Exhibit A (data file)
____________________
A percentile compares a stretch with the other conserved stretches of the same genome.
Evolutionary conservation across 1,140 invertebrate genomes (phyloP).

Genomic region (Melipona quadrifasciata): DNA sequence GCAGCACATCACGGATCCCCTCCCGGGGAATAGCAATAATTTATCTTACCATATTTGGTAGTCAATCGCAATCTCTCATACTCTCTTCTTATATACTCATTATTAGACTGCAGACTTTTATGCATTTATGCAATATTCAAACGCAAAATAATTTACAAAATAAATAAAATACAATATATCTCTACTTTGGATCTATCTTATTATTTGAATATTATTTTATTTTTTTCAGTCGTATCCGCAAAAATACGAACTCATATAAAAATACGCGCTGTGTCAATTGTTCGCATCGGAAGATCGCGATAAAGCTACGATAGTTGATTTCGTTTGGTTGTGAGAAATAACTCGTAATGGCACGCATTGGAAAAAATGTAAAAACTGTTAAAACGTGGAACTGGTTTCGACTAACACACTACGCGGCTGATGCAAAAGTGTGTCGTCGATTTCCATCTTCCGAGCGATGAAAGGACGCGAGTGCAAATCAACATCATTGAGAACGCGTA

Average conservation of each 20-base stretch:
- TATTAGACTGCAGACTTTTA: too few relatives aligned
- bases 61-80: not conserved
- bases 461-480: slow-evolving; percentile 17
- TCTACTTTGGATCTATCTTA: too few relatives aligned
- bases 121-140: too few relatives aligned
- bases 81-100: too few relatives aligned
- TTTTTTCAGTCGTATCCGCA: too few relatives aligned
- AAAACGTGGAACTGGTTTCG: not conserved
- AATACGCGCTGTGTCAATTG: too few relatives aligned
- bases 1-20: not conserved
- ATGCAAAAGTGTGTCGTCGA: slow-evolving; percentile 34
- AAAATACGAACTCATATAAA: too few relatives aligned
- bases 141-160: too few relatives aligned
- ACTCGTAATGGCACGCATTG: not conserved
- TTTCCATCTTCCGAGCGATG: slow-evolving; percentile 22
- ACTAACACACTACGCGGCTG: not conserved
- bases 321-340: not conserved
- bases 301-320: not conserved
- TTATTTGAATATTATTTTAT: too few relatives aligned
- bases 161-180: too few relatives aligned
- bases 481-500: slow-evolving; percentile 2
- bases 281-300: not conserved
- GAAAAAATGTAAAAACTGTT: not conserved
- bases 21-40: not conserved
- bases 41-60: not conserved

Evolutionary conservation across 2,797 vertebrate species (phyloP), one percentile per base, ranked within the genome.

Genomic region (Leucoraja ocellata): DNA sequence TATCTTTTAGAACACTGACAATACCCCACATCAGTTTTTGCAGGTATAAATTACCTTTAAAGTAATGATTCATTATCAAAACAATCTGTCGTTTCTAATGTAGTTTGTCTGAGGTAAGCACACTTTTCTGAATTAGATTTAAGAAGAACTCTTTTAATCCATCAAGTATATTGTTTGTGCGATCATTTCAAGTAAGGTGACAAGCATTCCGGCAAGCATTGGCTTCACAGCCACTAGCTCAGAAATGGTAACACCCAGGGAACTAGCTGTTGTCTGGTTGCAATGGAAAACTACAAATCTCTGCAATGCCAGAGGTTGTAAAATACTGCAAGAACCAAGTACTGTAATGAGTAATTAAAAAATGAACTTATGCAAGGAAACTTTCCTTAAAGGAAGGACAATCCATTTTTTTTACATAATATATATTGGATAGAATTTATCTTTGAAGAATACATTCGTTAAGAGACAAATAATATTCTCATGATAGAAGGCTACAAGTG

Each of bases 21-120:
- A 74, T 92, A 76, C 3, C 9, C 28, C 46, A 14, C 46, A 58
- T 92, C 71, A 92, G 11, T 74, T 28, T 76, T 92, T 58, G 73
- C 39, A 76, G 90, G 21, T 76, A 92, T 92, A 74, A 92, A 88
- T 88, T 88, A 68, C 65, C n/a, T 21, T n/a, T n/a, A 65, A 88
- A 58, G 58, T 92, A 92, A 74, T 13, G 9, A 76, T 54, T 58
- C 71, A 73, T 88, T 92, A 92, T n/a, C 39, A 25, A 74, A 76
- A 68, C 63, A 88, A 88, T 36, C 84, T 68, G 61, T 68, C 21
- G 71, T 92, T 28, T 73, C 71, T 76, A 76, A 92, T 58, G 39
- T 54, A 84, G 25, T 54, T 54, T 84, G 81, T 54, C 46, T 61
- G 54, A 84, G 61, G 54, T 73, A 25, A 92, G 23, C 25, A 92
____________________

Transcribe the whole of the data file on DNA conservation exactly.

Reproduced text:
A percentile compares a stretch with the other conserved stretches of the same genome.
Evolutionary conservation across 1,140 invertebrate genomes (phyloP).

Genomic region (Melipona quadrifasciata): DNA sequence GCAGCACATCACGGATCCCCTCCCGGGGAATAGCAATAATTTATCTTACCATATTTGGTAGTCAATCGCAATCTCTCATACTCTCTTCTTATATACTCATTATTAGACTGCAGACTTTTATGCATTTATGCAATATTCAAACGCAAAATAATTTACAAAATAAATAAAATACAATATATCTCTACTTTGGATCTATCTTATTATTTGAATATTATTTTATTTTTTTCAGTCGTATCCGCAAAAATACGAACTCATATAAAAATACGCGCTGTGTCAATTGTTCGCATCGGAAGATCGCGATAAAGCTACGATAGTTGATTTCGTTTGGTTGTGAGAAATAACTCGTAATGGCACGCATTGGAAAAAATGTAAAAACTGTTAAAACGTGGAACTGGTTTCGACTAACACACTACGCGGCTGATGCAAAAGTGTGTCGTCGATTTCCATCTTCCGAGCGATGAAAGGACGCGAGTGCAAATCAACATCATTGAGAACGCGTA

Average conservation of each 20-base stretch:
- TATTAGACTGCAGACTTTTA: too few relatives aligned
- bases 61-80: not conserved
- bases 461-480: slow-evolving; percentile 17
- TCTACTTTGGATCTATCTTA: too few relatives aligned
- bases 121-140: too few relatives aligned
- bases 81-100: too few relatives aligned
- TTTTTTCAGTCGTATCCGCA: too few relatives aligned
- AAAACGTGGAACTGGTTTCG: not conserved
- AATACGCGCTGTGTCAATTG: too few relatives aligned
- bases 1-20: not conserved
- ATGCAAAAGTGTGTCGTCGA: slow-evolving; percentile 34
- AAAATACGAACTCATATAAA: too few relatives aligned
- bases 141-160: too few relatives aligned
- ACTCGTAATGGCACGCATTG: not conserved
- TTTCCATCTTCCGAGCGATG: slow-evolving; percentile 22
- ACTAACACACTACGCGGCTG: not conserved
- bases 321-340: not conserved
- bases 301-320: not conserved
- TTATTTGAATATTATTTTAT: too few relatives aligned
- bases 161-180: too few relatives aligned
- bases 481-500: slow-evolving; percentile 2
- bases 281-300: not conserved
- GAAAAAATGTAAAAACTGTT: not conserved
- bases 21-40: not conserved
- bases 41-60: not conserved

Evolutionary conservation across 2,797 vertebrate species (phyloP), one percentile per base, ranked within the genome.

Genomic region (Leucoraja ocellata): DNA sequence TATCTTTTAGAACACTGACAATACCCCACATCAGTTTTTGCAGGTATAAATTACCTTTAAAGTAATGATTCATTATCAAAACAATCTGTCGTTTCTAATGTAGTTTGTCTGAGGTAAGCACACTTTTCTGAATTAGATTTAAGAAGAACTCTTTTAATCCATCAAGTATATTGTTTGTGCGATCATTTCAAGTAAGGTGACAAGCATTCCGGCAAGCATTGGCTTCACAGCCACTAGCTCAGAAATGGTAACACCCAGGGAACTAGCTGTTGTCTGGTTGCAATGGAAAACTACAAATCTCTGCAATGCCAGAGGTTGTAAAATACTGCAAGAACCAAGTACTGTAATGAGTAATTAAAAAATGAACTTATGCAAGGAAACTTTCCTTAAAGGAAGGACAATCCATTTTTTTTACATAATATATATTGGATAGAATTTATCTTTGAAGAATACATTCGTTAAGAGACAAATAATATTCTCATGATAGAAGGCTACAAGTG

Each of bases 21-120:
- A 74, T 92, A 76, C 3, C 9, C 28, C 46, A 14, C 46, A 58
- T 92, C 71, A 92, G 11, T 74, T 28, T 76, T 92, T 58, G 73
- C 39, A 76, G 90, G 21, T 76, A 92, T 92, A 74, A 92, A 88
- T 88, T 88, A 68, C 65, C n/a, T 21, T n/a, T n/a, A 65, A 88
- A 58, G 58, T 92, A 92, A 74, T 13, G 9, A 76, T 54, T 58
- C 71, A 73, T 88, T 92, A 92, T n/a, C 39, A 25, A 74, A 76
- A 68, C 63, A 88, A 88, T 36, C 84, T 68, G 61, T 68, C 21
- G 71, T 92, T 28, T 73, C 71, T 76, A 76, A 92, T 58, G 39
- T 54, A 84, G 25, T 54, T 54, T 84, G 81, T 54, C 46, T 61
- G 54, A 84, G 61, G 54, T 73, A 25, A 92, G 23, C 25, A 92